The land was originally inhabited by the Kumeyaay, a tribe of Yuman-speaking hunter-gatherers. Europeans arrived in 1542 when the explorer Juan Rodríguez Cabrillo toured the coastline of the area, which was later mapped in 1602 by Sebastián Vizcaíno.
In 1769, Juan Crespí documented more detailed information about the area that would be called the Valley of Tijuana. Junípero Serra founded the first mission of Alta California in nearby San Diego.
The further settlement took place near the end of the mission era when José María de Echeandía, governor of the Baja California and Alta California, awarded a large land grant to Santiago Argüello in 1829.
This large cattle ranch, Rancho Tía Juana (“Aunt Jane Ranch”), covered 100 sq km. In 1848, as a result of the Mexican–American War with the United States, Mexico lost all of Alta California.
The majority of the 1,000 Hispanic families living in Alta California stayed there, though some moved south to remain inside Mexico. Because of this Tijuana gained a different purpose on the international border.
The area had been populated by ranchers, but Tijuana developed a new social and economic structure. These were farming and livestock grazing, plus a transit area for prospectors.
Urban settlement began in 1889 when descendants of Santiago Argüello and Augustín Olvera entered an agreement to begin developing the city of Tijuana. The date of the agreement, July 11, 1889, is recognized as the founding of the city.
Tijuana saw its future in tourism from the beginning. From the late 19th century to the first few decades of the 20th century, the city attracted large numbers of Californians coming for trade and entertainment.
The California land boom of the 1880s led to the first big wave of tourists, who were called “excursionists” and came looking for echoes of the famous novel “Ramona” by Helen Hunt Jackson.
In 1911, during the Mexican Revolution, revolutionaries claiming loyalty to Ricardo Flores Magón took over the city for shortly over a month. Federal troops then arrived. Assisted by the “defensores de Tijuana”, they routed the revolutionaries, who fled north and were promptly arrested by the United States Army.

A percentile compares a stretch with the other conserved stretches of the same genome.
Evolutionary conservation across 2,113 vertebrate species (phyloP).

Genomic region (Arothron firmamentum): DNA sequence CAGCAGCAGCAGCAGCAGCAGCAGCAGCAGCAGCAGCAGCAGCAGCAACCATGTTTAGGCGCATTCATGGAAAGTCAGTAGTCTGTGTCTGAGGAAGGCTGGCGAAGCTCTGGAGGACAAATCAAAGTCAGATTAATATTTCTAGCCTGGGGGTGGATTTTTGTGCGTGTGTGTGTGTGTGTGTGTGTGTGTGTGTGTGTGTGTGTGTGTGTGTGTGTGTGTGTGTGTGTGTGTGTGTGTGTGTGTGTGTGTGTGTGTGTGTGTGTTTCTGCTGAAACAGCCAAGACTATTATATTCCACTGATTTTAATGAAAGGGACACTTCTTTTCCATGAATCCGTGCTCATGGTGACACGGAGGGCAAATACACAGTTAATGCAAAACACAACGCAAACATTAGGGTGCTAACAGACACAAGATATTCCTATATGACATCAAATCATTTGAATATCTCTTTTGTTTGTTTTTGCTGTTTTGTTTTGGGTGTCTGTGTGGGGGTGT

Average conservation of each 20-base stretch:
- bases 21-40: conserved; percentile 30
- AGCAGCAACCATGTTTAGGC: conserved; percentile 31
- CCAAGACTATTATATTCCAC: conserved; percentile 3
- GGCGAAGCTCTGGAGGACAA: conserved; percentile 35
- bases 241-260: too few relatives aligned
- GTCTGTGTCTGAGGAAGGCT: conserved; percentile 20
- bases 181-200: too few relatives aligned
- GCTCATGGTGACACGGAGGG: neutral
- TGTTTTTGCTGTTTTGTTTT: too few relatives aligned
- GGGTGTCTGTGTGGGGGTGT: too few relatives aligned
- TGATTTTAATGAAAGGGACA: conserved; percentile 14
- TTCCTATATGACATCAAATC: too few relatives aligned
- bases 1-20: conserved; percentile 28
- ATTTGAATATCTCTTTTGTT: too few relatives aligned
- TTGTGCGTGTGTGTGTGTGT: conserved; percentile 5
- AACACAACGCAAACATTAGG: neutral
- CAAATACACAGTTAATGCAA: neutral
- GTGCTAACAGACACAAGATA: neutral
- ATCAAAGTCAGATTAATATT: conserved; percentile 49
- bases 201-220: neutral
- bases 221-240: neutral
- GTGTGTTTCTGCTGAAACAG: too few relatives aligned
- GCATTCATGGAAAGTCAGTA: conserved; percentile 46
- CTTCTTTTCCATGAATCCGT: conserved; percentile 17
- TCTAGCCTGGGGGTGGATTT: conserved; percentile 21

The Panama-California Exposition of 1915 brought many visitors to the nearby California city of San Diego. Tijuana attracted these tourists with a Feria Típica Mexicana – Typical Mexican Fair.
This included curio shops, regional food, thermal baths, horse racing, and boxing.
The first professional race track opened in January 1916, just south of the border gate. It was almost immediately destroyed by the great “Hatfield rainmaker” flood of 1916. Rebuilt in the general area, it ran horse races until the new Agua Caliente track opened in 1929, several miles south and across the river on higher ground.
Legal drinking and gambling attracted U.S nationals in the 1920s during Prohibition. The Avenida Revolución area became the city’s tourist center, with casinos and the Hotel Caesar’s, the birthplace of the Caesar salad.
In 1925, the city attempted to shed its negative image of hedonism and lawlessness created by American mob entrepreneurs by renaming itself Zaragosa, but its name soon reverted to Tijuana.
In 1928, the Agua Caliente Touristic Complex was opened, including a hotel, spa, dog track, private airport, golf course, and gambling casino. A year later, the new Agua Caliente Racetrack joined the complex.
During the eight years it operated, the Agua Caliente hotel, casino, and spa achieved near-mythical status, with Hollywood stars and gangsters flying in and playing. Rita Hayworth was discovered there.
Musical nightclub productions were broadcast over the radio. A singer known as “la Faraona” got shot in a love triangle and gave birth to the myth of a beautiful lady ghost.
Remnants of the Agua Caliente casino can be seen in the outdoor swimming pool and the “minarete” (actually a former incinerator chimney) nearby the southern end of Avenida Sanchez Taboada, on the grounds of what is now the Lazaro Cardenas educational complex.
In 1935, President Cárdenas decreed an end to gambling and casinos in Baja California, and the Agua Caliente complex faltered, then closed. In 1939, it was reopened as a junior high school (now, Preparatoria Lázaro Cárdenas).
The buildings themselves were torn down in the 1970s and replaced by modern scholastic architecture.
With increased tourism and a large number of Mexican citizens relocating to Tijuana, the city’s population grew from 21,971 to 65,364 between 1940 and 1950.
With the decline of nightlife and tourism in the 1950s, the city restructured its tourist industry, by promoting a more family-oriented scene. Tijuana developed a greater variety of attractions and activities to offer its visitors.
In 1994, PRI presidential candidate Luis Donaldo Colosio was assassinated in Tijuana while making an appearance in the plaza of Lomas Taurinas, a neighborhood nestled in a valley near Centro.
The shooter was caught and imprisoned, but doubts remain about who the mastermind might have been.